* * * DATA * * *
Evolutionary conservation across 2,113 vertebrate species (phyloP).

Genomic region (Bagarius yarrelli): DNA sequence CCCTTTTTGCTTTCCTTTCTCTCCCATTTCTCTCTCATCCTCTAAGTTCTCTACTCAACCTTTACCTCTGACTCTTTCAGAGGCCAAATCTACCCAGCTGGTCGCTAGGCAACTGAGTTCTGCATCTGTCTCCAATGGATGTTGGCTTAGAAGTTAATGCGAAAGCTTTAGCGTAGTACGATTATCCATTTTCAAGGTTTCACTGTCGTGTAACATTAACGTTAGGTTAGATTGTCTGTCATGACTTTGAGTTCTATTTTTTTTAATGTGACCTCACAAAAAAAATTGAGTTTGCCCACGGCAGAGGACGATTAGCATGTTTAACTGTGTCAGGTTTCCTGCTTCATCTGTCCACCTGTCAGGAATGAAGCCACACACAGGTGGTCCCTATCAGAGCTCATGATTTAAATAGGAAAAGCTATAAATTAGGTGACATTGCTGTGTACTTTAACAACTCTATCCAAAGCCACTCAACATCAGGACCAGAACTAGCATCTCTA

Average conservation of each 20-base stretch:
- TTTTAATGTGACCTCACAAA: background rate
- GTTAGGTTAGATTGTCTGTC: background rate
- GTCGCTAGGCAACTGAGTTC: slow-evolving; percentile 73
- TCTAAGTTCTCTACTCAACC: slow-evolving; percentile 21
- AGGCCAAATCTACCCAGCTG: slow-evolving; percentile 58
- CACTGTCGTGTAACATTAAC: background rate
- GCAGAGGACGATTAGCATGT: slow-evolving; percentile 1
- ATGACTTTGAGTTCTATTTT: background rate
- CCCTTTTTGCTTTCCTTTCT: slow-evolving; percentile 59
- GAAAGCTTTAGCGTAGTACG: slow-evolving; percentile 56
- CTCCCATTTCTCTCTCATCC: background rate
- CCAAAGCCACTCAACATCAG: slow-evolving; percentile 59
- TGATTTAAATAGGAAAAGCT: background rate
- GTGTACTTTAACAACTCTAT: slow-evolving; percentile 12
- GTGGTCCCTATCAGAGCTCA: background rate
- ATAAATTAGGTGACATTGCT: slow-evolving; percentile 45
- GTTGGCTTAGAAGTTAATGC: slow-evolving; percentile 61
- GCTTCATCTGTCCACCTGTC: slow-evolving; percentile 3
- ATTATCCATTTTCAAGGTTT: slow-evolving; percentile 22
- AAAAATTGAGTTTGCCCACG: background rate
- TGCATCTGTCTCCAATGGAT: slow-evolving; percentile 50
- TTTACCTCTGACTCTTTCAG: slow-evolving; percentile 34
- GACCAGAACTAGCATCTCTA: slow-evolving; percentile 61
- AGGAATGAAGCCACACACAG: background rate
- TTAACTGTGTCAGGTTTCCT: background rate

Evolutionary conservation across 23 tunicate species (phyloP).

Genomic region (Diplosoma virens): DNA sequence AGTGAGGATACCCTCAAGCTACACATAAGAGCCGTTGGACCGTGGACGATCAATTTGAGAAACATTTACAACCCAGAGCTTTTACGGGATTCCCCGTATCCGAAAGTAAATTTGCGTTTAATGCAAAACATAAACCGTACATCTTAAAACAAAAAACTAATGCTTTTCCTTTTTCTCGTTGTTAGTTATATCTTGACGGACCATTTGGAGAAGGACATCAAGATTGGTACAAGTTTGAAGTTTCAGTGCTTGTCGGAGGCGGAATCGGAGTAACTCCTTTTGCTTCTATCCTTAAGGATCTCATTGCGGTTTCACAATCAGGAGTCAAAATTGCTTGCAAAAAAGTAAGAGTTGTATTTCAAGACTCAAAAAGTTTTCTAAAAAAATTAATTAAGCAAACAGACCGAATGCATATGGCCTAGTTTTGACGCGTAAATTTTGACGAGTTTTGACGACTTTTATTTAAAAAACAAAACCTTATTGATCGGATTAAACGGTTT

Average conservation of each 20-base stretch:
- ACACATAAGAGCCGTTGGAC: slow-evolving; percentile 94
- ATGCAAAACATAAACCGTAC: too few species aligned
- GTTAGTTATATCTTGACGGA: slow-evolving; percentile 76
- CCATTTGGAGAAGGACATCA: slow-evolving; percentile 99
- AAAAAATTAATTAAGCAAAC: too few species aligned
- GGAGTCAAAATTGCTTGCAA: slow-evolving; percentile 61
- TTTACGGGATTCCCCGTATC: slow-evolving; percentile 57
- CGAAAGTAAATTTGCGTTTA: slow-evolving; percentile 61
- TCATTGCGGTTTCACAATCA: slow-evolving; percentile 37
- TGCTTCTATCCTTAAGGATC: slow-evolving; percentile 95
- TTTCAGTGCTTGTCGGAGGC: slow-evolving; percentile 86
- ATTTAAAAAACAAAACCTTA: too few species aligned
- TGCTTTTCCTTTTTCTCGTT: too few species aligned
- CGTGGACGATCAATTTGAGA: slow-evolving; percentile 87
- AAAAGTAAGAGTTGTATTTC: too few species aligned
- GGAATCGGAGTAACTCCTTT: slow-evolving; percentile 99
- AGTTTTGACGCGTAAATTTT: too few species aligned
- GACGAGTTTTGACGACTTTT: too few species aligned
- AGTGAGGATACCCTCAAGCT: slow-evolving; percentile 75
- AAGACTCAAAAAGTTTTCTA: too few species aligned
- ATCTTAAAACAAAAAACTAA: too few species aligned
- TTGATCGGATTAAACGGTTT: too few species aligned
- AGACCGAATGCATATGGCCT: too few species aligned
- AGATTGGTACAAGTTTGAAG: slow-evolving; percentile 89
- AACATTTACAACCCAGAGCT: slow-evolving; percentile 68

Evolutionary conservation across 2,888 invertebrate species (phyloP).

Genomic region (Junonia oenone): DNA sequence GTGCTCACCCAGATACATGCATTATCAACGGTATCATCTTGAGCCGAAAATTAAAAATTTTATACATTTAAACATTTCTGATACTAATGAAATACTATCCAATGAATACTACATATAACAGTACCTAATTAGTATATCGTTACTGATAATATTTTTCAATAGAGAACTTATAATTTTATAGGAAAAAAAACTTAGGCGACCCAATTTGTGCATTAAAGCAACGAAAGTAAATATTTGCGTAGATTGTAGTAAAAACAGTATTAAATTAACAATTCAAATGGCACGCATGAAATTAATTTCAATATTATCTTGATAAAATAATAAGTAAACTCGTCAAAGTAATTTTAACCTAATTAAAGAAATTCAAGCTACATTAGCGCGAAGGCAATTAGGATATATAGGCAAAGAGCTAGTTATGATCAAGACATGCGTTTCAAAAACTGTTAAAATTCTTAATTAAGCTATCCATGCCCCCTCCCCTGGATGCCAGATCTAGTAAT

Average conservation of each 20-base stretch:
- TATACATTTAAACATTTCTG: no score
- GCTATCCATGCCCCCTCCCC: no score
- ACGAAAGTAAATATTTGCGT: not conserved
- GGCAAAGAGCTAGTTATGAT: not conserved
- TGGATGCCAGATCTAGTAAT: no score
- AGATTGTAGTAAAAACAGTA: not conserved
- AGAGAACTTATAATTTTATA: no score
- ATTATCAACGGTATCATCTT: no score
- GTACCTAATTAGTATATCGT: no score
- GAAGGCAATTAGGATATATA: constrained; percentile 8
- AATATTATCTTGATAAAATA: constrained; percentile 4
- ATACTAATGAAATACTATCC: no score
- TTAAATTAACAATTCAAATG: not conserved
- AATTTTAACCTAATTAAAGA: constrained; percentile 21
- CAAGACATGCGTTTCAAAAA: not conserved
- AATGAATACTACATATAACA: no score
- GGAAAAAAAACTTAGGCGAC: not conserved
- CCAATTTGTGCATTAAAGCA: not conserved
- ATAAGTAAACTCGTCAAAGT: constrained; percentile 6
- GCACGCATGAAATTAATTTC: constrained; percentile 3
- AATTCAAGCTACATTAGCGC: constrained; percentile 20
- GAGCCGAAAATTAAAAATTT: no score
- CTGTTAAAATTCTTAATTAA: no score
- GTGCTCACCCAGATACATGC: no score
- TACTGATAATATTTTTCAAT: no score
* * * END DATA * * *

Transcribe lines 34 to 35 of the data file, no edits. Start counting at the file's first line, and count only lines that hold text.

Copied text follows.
- GTTAGTTATATCTTGACGGA: slow-evolving; percentile 76
- CCATTTGGAGAAGGACATCA: slow-evolving; percentile 99